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Red River Valley Diversion Project "Plan B" almost ready for implementation

City, county, state and federal leaders came together in Fargo today to sign a new partnership agreement to move forward on Plan B of the Red River Diversion Project.

Senator John Hoeven was able to secure further federal funding for the project to a level of $750 million with the Project Partnership Agreement. This is in addition to the new $150 million in the President's budget for public-private partnership projects which include the Diversion. The Corps and Engineers and the Minnesota DNR have also signed off on the project - the last thing needed is the share of the cost from the state of North Dakota, which will be $300 million. Cass County Commissioner Mary Scherling is the Chair of the Metro Flood Diversion Authority. She says she's hopeful the legislature can pass the funding before the end of the session.

"Without having that legislative intent from the state of North Dakota's Legislature, we are not able to do this in the most cost effective manner. It's really critical that we get that intent up front and when they only meet once every two years, now is the time to do it. We're going to be ready to roll here very shortly, and it's critical so I'm just humbly asking the North Dakota Legislature to consider this project, which protects 25 percent of the state's population, and truly an economic engine for North Dakota."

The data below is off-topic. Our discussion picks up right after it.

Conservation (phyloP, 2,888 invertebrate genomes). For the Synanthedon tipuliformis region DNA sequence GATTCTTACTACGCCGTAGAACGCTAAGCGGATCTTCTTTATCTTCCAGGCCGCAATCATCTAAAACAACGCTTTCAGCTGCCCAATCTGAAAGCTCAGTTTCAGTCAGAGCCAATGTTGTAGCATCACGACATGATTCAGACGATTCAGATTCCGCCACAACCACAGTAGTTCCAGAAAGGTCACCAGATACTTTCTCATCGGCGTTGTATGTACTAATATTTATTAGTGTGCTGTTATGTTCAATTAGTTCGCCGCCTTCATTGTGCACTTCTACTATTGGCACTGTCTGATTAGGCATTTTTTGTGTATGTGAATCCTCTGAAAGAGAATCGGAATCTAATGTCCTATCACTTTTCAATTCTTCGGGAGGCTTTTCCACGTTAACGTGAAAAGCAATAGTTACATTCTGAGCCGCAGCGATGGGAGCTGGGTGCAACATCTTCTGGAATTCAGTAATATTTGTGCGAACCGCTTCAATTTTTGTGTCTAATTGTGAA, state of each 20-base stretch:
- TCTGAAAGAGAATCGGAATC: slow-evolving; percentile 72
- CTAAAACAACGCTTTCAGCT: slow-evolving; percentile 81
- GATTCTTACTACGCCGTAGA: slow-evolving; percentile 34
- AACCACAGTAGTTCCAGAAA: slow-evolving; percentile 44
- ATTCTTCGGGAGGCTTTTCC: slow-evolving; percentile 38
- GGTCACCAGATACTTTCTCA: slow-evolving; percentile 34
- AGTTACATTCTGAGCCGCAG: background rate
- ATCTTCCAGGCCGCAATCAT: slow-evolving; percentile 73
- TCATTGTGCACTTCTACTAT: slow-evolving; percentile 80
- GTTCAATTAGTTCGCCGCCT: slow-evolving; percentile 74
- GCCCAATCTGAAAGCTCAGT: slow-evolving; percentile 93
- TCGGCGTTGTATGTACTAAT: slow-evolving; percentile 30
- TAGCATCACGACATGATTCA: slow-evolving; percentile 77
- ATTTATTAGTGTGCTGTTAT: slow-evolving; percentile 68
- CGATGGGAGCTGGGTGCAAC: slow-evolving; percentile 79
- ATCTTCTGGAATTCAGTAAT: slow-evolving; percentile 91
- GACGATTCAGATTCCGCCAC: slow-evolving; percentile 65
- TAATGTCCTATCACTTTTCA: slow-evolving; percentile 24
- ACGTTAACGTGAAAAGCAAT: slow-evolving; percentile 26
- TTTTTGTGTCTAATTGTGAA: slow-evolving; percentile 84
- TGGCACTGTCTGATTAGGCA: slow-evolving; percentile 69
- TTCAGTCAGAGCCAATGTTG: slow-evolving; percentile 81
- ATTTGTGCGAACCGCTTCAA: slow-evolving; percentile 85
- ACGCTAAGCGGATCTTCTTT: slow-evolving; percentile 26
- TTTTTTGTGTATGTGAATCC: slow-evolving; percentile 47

Governor Doug Burgum says going into the session, there were several unanswered questions about permitting and federal funding surrounding the diversion project, but those issues have since been resolved.        

"I think as the Legislature understands the importance of this project, and the efficiency of this project - in terms of how it's more tax efficient than other flood projects we've done across the state. And there is great desire in North Dakota to reach out after there's been a crisis - we've seen that in Grand Forks, and we've seen that in Minot. And this is an opportunity, the legislature sees this as an opportunity for us to be not only tax efficient in terms of the design and how we deliver it, but also - prevention doesn't cost as much as rebuilding a community."

North Dakota's share for the Diversion project is $300 million.

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